About a month ago I got tested again on HIV. And as any person I agonize over the result. Even when you’re almost a 100% sure nothing is wrong, you still worry and feel the relief when you get the test result: negative.
It’s a personal worry of course of simply being healthy, taking care of yourself and of your partner. And it’s more, it goes to your most personal and intimate experiences – positive or negative. In a way it’s also a ‘professional’ worry, when you’ve worked on the issue on quite a few occasions. You know how it works, you know what it does.
I don’t like to think in scare tactics when it comes to HIV/AIDS, but I’ve met people who have to deal with it on a daily bases with the consequences of the disease on a personal level. It depends on where you are, but I can only say what I’ve seen: It’s tough, it’s often more than tough, at times it’s rough. Even when people are brave, speak up, speak out, are on treatment and/or do everything they can to help their own life and that of others, it won’t become easy any day soon.
The same week I got tested I wrote this poem. It was on my mind. It slipped in as a personal worry, but became a different emotion – one of anger, frustration, disbelief and my own helplessness. I met the woman in the poem in South Africa only once, but it made a big impression. She was at an advanced stage of the disease. It’s about my emotion, but I think that’s exactly the point on why it’s so tough. And why it is so important to care! Nobody can meet a person with HIV/AIDS without reflecting on themselves. What if it happens to me?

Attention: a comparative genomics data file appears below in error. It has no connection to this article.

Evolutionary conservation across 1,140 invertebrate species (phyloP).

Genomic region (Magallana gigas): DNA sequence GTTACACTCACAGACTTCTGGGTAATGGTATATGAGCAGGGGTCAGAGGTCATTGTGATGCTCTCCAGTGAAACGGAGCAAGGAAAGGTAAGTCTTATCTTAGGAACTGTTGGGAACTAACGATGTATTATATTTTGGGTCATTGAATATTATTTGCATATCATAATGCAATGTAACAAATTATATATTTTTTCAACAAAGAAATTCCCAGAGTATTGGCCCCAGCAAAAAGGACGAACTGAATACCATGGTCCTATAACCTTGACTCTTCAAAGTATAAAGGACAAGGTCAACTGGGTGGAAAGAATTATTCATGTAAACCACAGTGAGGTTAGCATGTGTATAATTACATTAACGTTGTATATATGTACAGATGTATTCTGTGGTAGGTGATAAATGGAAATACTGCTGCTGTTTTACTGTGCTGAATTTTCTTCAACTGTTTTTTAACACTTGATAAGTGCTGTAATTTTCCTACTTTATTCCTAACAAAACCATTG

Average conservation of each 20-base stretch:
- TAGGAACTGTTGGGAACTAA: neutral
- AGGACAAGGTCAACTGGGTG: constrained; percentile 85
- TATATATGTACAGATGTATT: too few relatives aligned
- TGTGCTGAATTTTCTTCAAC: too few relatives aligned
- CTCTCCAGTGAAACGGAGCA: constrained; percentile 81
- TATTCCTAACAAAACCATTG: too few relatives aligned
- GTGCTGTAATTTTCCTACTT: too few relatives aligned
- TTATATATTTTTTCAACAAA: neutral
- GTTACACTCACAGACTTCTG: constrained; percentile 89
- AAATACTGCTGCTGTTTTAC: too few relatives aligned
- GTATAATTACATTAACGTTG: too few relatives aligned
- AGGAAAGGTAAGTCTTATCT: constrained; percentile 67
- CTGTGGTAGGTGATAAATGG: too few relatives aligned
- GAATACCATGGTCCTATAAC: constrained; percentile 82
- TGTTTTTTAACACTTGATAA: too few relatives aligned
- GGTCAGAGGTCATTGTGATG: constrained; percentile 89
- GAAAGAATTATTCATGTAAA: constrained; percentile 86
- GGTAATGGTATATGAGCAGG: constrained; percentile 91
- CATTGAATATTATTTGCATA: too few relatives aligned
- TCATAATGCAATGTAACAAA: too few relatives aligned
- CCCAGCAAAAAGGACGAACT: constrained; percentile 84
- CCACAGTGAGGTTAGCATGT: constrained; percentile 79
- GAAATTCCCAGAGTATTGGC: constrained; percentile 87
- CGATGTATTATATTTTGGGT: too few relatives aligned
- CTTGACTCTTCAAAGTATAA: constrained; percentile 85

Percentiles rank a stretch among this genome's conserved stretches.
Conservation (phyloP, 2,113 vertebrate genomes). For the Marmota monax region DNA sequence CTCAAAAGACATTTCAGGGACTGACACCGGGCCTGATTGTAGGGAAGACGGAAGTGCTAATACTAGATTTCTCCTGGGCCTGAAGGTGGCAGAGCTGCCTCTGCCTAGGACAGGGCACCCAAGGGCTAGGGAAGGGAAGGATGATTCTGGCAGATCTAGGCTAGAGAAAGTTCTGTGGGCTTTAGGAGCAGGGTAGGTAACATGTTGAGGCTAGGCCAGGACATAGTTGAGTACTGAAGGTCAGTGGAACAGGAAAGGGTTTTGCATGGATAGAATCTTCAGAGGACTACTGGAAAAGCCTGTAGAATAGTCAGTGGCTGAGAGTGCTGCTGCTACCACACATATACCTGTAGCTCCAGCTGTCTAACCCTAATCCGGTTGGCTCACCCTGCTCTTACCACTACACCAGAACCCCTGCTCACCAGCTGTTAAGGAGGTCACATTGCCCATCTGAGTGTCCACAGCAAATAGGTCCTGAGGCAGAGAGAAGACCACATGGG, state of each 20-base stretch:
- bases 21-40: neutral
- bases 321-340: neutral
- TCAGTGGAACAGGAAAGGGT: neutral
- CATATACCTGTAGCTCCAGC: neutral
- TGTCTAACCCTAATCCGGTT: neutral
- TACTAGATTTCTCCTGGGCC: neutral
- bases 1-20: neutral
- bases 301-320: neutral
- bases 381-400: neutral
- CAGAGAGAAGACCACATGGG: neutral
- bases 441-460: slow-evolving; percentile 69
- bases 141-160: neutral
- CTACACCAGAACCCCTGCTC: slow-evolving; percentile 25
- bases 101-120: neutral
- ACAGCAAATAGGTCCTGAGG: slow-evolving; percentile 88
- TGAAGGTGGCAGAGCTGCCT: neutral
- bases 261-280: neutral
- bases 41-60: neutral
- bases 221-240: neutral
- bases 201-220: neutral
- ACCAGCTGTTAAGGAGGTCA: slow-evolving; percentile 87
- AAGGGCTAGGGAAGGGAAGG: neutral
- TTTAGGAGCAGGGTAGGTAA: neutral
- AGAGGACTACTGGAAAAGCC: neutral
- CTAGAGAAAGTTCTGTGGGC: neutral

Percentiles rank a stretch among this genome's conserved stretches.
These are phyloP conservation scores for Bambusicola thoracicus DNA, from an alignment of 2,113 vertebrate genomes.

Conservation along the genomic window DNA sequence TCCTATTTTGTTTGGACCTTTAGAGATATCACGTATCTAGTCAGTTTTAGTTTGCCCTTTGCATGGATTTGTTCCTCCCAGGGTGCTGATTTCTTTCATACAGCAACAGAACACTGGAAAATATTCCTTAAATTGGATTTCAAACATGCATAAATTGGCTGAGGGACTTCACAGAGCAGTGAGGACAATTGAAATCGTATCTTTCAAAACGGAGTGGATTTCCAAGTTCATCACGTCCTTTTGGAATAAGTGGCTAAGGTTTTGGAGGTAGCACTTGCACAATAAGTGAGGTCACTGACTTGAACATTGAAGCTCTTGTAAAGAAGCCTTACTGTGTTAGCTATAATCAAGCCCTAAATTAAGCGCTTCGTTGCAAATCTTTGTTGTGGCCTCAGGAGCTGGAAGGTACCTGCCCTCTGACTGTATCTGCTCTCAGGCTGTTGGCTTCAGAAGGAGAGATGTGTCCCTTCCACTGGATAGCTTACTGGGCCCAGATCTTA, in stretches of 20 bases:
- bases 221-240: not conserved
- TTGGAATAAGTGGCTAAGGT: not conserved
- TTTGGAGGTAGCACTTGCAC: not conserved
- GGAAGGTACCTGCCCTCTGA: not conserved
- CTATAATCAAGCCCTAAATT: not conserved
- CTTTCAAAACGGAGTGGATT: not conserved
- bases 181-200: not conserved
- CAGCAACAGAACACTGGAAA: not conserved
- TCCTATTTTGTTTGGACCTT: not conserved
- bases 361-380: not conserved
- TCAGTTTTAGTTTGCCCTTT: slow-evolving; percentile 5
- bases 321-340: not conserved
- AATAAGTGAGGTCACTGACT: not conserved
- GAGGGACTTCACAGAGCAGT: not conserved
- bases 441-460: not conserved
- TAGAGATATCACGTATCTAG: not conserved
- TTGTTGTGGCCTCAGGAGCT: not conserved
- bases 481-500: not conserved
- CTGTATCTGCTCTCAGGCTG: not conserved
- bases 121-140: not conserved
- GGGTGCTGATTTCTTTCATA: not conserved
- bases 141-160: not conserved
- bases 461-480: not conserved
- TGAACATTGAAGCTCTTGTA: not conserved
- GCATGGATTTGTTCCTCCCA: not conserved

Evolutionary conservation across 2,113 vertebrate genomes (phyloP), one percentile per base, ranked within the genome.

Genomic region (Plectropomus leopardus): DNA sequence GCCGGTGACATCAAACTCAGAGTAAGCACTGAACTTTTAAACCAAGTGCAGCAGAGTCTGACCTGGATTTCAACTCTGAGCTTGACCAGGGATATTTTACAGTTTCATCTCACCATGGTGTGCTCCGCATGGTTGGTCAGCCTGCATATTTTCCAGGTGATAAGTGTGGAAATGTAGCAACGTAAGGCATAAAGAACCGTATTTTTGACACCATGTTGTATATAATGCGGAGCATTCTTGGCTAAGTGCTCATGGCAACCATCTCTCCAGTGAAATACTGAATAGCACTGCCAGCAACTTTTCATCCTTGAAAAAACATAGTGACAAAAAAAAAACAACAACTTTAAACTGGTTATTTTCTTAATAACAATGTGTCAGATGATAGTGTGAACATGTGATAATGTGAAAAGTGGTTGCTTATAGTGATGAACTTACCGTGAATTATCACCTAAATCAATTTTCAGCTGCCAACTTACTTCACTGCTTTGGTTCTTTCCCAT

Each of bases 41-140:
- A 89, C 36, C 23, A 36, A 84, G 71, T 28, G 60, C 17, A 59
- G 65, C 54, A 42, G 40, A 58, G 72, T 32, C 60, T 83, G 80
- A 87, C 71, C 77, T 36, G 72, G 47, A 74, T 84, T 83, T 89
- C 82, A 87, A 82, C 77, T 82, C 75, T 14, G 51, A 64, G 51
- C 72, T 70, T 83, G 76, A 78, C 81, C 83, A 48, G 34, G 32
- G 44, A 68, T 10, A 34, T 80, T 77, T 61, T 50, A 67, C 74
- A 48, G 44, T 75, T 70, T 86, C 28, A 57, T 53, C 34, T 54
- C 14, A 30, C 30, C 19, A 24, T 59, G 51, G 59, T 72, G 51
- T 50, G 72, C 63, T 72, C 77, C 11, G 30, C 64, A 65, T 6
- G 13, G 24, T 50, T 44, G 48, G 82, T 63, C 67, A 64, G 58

I looked her in the eye
Felt a mumbling embarrassing sigh
She didn’t retort my silent embrace
Her expression was shy
A baby in her lap
Refusing the tranquility of a nap
Her story started to unfold
A secret to be kept
Empty fell her hands
Losing a better chance
a future minus anything
tipping the UNWANTED balance
I gently looked her in the eyes again
Facing the cruelty imprinted by man
Sensing the closeness of fate
A mirror of the end, but when?